The University of Southampton
University of Southampton Institutional Repository

The potential of fibre lasers

Payne, David N. (2006) The potential of fibre lasers At 4th International Congress on Laser Advanced Materials Processing (LAMP) 2006. 16 - 19 May 2006. 2 pp.

Record type: Conference or Workshop Item (Other)


Born out of the optical telecoms revolution, the high power fiber laser challenges currently held views on how to make, repair, and destroy things. With small size, maintenance-free operation, high thermal and electrical efficiency and outstanding (diffraction- limited) beam quality, it has the potential to change every industry and discipline it encounters. Unique among high power lasers, the fiber laser is monolithic, the light being entirely confined to the fiber core. This gives immunity to thermal distortion of the beam, almost instant startup, very high stability and protection from the environment. Maintenance is minimal, since no realignment or cleaning of components is necessary.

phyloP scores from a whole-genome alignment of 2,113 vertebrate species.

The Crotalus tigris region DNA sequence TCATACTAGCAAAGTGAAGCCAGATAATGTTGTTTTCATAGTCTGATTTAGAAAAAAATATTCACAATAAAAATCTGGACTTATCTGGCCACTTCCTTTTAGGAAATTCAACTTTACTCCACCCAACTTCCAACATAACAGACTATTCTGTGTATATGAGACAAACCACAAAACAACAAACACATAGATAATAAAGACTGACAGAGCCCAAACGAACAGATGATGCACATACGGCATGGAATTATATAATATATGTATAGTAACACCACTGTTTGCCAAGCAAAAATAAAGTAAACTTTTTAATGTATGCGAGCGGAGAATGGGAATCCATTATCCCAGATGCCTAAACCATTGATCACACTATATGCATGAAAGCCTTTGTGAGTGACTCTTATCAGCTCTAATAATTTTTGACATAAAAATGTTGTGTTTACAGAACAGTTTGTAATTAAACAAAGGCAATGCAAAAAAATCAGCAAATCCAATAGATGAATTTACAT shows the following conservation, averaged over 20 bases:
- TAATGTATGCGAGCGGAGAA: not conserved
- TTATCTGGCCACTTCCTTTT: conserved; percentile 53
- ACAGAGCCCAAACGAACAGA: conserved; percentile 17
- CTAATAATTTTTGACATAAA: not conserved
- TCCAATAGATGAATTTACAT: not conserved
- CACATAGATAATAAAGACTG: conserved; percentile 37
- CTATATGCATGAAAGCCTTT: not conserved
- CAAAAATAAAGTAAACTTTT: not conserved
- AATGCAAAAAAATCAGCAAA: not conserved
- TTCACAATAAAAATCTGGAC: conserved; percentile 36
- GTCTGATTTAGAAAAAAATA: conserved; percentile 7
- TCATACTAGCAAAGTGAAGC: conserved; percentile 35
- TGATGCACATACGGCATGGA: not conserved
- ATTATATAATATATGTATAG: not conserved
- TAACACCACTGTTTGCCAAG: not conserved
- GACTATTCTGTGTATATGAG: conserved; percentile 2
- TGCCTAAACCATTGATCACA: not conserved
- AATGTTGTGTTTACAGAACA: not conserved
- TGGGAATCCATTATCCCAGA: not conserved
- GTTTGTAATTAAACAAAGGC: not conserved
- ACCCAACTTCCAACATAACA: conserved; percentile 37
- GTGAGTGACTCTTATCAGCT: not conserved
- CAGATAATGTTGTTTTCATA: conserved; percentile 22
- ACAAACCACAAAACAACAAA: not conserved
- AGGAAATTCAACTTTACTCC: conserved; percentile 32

PDF 3506.pdf - Author's Original
Download (96kB)

More information

Published date: May 2006
Additional Information: Th1-1 (4.12E) JS-02 special session SP J1-1
Venue - Dates: 4th International Congress on Laser Advanced Materials Processing (LAMP) 2006, 2006-05-16 - 2006-05-19


Local EPrints ID: 47841
PURE UUID: deb39fa4-93ce-45eb-8de9-f885112ceb1c

Catalogue record

Date deposited: 13 Aug 2007
Last modified: 17 Jul 2017 15:02

Export record

Download statistics

Downloads from ePrints over the past year. Other digital versions may also be available to download e.g. from the publisher's website.

View more statistics

Atom RSS 1.0 RSS 2.0

Contact ePrints Soton:

ePrints Soton supports OAI 2.0 with a base URL of

This repository has been built using EPrints software, developed at the University of Southampton, but available to everyone to use.

We use cookies to ensure that we give you the best experience on our website. If you continue without changing your settings, we will assume that you are happy to receive cookies on the University of Southampton website.